Internet experience was another piece of information obtained from the users.  This was measured in number of hours spent weekly using the Internet and in how users rated themselves in this area.  This trait could have affected the results and/or analysis in the sense that expert users are more skilled in browsing tasks.  The data gathered revealed that 58% were intermediate users, 38% experts, and 3%[10] beginners.

              Finally, they were asked about their Olympics knowledge.  Their degree of knowledge was measured by asking them three basic questions: how interested they were in the Olympics; how many times had they visited the official Olympics Web site; and how they rated their knowledge in this area.  Similarly to Internet experience, more knowledgeable users in this field might have had an advantage, allowing them to complete the tasks faster.  Distribution of this area ranged from 57% beginners, 30% intermediate, and 9%[11] expert users.

            After analyzing the statistical data and briefly describing any importance of the demographic information, we now include a Conclusions section were we re-state, argue, and prove our hypothesis, and describe the possible alternatives for future work in this area.


8. Conclusion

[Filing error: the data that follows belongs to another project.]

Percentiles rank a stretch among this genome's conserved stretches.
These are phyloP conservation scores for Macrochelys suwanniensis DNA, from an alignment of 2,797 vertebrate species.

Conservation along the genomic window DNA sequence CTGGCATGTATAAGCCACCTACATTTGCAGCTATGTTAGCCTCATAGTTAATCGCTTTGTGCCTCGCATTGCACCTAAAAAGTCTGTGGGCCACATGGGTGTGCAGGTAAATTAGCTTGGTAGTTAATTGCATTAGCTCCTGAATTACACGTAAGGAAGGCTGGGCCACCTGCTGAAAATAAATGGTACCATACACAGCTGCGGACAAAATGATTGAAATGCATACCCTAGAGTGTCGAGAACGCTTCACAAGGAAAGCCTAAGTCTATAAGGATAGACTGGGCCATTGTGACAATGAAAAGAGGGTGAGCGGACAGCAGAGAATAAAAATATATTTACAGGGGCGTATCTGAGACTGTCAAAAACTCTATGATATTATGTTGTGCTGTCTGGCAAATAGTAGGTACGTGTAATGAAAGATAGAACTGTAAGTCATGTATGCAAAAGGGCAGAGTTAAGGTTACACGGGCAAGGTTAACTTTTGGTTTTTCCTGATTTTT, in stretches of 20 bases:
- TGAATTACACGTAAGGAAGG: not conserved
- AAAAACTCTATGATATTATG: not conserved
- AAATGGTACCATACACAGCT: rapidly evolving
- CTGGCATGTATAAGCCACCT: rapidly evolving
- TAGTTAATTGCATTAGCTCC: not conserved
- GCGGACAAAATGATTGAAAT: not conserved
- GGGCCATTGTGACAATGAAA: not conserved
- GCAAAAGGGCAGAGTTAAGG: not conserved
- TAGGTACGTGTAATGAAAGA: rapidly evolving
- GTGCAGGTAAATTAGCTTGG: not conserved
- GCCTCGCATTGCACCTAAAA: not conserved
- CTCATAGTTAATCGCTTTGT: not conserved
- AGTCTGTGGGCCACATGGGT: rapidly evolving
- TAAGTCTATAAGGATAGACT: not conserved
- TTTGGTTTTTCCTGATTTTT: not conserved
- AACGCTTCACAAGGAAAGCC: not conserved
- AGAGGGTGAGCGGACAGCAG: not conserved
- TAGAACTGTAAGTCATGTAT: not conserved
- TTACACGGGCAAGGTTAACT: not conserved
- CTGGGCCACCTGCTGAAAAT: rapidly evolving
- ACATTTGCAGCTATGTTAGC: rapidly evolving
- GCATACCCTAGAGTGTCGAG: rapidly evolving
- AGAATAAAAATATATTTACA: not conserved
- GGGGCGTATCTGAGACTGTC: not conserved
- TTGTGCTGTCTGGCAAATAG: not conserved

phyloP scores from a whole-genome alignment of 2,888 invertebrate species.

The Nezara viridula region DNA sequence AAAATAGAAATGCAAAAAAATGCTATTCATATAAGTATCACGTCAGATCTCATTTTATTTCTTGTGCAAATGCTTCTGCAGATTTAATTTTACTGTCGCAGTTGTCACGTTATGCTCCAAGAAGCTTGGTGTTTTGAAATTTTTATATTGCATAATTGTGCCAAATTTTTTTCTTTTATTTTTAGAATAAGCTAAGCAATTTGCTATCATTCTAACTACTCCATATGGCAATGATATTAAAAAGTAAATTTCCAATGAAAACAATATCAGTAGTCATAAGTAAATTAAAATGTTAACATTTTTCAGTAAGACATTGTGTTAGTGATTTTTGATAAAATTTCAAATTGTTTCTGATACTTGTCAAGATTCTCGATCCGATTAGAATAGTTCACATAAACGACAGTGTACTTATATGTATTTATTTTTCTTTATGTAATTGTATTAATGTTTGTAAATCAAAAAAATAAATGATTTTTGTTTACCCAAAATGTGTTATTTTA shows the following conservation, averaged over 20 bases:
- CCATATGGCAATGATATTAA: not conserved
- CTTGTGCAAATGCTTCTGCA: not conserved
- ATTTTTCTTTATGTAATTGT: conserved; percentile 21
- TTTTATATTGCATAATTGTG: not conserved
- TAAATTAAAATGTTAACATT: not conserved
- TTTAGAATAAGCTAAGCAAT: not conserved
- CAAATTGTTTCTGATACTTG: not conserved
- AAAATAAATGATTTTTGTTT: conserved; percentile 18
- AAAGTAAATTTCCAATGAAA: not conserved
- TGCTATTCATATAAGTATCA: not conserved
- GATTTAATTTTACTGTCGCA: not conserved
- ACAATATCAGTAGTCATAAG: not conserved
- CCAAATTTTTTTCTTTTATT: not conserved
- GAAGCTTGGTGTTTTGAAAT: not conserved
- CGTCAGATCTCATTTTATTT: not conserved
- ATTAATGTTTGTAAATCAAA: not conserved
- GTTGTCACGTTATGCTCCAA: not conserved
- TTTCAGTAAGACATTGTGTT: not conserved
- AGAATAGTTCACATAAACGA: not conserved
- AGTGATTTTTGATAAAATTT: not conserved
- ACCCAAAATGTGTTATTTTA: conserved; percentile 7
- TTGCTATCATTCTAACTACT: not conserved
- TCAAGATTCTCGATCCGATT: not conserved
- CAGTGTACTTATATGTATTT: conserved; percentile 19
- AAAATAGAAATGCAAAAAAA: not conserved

Throughout this report we have documented the details of the process we followed in order to reach a conclusion to our hypothesis; this being that a Web site with color and layout adaptations yields a more successful task completion.  We initially described the methodology we followed; continued with our experiment and system design, and finally, displayed and explained results obtained after conducting the experiment. In the previous section we have described the necessary statistical analysis carried out on this data, and also including a demographic study of the subjects. After finishing these phases we can say that our initial hypothesis has been proven correct. We have included in this chapter necessary argumentation in support of such a claim.

After analyzing the data gathered we noticed that a significant amount supported our initial statement that color and layout adaptations in Web sites will yield a more successful task completion.  First of all, after conducting the analysis for each of the respective groups of users, we discovered that when applying a single combination of color and layout adaptations the user’s achieves their goal, faster: not only did time reflect a decrease, but the number of mouse clicks were reduced as well.  This was clear in both of the analyzed groups: both adaptations together averaged less time and number of clicks compared to single and none adaptations. This means that no matter how the original Web site was shown, with or without adaptations, the users achieved their task goals faster when adaptations were present, and an even higher decrease when both, color and layout adaptations were combined.

Furthermore, when color and layout variations where present by themselves as single adaptations, reduced average times and number of clicks were apparent compared to when there was no adaptation.  Because of the order in which the adaptations were presented (color adaptation was shown after both adaptations were presented to users and layout adaptations after no adaptations) we think that this might have been one of the causes for a smaller time average for color than that for the layout.  However, the difference between these two was about 8 seconds, not greatly significant for the data gathered.